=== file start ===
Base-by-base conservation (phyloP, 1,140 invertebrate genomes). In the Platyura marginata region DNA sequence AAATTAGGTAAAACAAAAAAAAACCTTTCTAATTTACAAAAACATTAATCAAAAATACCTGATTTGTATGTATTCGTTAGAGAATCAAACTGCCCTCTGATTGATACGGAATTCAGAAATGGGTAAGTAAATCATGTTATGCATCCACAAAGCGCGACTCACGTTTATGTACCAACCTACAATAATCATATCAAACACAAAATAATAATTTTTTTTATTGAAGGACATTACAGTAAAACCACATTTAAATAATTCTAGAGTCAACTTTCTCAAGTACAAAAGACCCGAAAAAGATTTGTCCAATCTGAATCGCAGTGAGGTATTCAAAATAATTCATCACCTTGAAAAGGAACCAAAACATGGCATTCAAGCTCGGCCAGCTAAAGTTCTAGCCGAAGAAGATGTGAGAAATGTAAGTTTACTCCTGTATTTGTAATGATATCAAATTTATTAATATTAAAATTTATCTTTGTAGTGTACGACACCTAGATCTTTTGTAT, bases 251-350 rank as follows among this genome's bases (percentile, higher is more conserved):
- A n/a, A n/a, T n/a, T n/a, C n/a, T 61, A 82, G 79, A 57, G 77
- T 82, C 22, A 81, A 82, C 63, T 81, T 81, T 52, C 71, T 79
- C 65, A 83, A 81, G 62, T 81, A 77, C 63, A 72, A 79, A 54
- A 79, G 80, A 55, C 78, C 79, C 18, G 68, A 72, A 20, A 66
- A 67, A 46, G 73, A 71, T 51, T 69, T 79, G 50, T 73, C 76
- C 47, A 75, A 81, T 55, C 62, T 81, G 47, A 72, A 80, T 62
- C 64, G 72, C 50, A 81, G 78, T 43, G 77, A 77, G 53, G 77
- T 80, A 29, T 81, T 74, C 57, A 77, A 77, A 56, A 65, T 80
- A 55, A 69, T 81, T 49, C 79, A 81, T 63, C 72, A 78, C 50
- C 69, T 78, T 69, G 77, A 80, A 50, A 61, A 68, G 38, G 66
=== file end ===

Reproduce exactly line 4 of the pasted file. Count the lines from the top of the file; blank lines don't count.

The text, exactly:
- C 65, A 83, A 81, G 62, T 81, A 77, C 63, A 72, A 79, A 54